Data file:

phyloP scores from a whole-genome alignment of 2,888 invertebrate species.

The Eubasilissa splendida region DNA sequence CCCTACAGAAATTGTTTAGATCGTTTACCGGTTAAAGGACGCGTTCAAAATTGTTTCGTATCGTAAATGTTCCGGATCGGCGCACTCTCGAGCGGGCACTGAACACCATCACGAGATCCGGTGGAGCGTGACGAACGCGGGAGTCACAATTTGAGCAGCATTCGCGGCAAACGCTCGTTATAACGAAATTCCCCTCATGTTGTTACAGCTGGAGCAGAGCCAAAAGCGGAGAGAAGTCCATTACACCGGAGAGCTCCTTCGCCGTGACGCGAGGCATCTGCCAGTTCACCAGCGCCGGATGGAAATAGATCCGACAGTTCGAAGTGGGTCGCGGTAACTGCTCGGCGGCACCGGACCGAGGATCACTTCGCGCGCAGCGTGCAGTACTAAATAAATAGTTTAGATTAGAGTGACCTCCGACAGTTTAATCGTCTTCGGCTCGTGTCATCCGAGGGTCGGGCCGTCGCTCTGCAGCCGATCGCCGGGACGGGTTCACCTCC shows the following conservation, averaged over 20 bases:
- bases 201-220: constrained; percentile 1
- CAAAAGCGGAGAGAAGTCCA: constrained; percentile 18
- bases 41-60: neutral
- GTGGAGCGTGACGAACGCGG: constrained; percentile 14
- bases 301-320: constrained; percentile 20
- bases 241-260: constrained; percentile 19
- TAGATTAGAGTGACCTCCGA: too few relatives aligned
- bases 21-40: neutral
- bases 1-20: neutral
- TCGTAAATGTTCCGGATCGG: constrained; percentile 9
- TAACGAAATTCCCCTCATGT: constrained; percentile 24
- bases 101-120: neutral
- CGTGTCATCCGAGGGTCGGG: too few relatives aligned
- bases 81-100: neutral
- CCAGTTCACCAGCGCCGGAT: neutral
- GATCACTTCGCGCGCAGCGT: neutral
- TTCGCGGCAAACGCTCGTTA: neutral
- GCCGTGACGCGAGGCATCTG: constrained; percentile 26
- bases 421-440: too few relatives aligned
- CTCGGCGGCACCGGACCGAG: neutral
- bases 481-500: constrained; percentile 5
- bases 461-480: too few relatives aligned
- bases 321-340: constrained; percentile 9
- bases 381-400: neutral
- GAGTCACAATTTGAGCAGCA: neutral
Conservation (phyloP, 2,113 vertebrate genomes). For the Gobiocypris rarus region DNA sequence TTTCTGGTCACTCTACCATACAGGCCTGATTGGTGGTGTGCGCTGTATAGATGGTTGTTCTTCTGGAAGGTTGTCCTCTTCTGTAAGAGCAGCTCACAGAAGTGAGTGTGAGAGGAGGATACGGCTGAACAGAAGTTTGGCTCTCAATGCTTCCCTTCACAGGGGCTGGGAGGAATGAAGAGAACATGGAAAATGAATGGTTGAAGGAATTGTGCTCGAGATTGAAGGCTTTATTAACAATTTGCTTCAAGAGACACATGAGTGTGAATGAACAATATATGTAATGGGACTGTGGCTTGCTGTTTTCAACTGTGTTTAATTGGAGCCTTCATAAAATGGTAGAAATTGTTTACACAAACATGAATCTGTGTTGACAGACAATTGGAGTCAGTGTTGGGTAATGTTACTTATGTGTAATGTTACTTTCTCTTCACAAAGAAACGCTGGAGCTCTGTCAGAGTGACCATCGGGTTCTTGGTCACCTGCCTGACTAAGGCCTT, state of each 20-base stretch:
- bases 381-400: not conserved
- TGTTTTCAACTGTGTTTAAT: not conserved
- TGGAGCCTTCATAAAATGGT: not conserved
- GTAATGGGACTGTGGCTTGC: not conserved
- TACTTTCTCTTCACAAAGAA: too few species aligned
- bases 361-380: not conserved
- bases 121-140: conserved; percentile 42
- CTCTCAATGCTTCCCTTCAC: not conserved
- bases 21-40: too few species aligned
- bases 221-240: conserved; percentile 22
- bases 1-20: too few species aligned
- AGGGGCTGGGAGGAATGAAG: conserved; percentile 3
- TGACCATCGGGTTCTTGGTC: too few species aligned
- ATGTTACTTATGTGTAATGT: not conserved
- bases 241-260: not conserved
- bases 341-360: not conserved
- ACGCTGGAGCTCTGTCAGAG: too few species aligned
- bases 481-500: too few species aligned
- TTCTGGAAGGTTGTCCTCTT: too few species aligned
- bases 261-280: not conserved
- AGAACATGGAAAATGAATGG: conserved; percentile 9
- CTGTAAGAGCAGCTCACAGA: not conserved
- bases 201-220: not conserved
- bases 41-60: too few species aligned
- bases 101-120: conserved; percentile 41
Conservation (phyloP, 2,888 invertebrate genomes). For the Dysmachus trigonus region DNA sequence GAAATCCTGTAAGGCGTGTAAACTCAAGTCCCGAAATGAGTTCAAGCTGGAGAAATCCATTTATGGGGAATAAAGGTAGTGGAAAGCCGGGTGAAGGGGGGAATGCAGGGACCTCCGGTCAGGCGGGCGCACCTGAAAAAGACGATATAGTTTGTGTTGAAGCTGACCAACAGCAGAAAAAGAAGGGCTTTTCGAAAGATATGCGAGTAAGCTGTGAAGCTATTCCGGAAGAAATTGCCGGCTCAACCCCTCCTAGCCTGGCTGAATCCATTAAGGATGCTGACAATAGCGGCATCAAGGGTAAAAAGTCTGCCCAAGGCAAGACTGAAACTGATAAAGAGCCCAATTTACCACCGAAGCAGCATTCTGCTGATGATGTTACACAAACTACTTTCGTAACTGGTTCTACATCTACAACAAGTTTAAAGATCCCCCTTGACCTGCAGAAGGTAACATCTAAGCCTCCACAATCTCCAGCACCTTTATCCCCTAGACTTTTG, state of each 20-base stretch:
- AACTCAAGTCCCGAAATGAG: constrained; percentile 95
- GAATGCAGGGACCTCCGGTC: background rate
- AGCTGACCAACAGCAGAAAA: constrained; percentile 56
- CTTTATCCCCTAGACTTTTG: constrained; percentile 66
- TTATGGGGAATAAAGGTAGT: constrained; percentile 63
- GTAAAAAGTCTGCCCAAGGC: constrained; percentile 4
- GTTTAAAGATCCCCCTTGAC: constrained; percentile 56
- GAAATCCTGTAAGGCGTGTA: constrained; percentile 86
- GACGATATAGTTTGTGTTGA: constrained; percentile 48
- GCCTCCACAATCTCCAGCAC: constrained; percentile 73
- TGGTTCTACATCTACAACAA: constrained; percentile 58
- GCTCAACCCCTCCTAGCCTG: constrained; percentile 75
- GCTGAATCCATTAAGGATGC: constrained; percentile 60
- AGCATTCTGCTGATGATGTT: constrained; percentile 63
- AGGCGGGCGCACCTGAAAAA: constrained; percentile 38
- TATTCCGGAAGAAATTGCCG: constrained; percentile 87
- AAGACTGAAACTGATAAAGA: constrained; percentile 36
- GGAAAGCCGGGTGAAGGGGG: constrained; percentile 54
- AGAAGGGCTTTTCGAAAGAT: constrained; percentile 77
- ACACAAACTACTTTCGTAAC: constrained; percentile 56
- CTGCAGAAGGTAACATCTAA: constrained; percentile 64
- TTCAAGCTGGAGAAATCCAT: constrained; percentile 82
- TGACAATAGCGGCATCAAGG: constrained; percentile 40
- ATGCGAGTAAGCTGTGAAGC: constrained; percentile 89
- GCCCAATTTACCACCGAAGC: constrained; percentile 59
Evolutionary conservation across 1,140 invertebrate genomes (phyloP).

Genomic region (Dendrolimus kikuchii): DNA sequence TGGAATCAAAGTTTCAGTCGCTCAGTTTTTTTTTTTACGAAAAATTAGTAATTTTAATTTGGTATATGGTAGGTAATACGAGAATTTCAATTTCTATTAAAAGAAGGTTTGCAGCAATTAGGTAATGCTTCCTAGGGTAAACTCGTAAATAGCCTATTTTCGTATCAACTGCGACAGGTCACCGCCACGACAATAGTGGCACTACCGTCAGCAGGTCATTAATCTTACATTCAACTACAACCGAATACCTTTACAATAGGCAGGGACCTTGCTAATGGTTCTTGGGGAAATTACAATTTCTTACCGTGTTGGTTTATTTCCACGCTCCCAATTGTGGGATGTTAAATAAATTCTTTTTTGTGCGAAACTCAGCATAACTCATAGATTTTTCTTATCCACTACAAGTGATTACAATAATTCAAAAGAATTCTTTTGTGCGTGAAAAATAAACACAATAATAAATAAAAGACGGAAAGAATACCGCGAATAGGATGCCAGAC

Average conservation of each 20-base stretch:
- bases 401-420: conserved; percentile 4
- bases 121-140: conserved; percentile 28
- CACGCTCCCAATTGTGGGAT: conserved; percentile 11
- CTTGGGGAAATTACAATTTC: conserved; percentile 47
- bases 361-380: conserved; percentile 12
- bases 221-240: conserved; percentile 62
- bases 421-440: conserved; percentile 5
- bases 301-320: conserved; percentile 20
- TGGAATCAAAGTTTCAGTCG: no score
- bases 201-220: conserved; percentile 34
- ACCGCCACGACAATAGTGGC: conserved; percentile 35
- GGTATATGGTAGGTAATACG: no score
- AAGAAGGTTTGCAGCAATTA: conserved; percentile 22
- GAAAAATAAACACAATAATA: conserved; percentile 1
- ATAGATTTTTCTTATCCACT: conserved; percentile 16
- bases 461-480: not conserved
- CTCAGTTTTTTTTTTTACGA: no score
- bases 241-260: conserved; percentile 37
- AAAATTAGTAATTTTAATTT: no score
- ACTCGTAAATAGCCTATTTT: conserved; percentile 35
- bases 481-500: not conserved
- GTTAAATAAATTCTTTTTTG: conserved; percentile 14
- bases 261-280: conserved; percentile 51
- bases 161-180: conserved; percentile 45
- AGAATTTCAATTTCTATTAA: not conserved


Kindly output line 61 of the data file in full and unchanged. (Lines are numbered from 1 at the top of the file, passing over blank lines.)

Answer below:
- GTTTAAAGATCCCCCTTGAC: constrained; percentile 56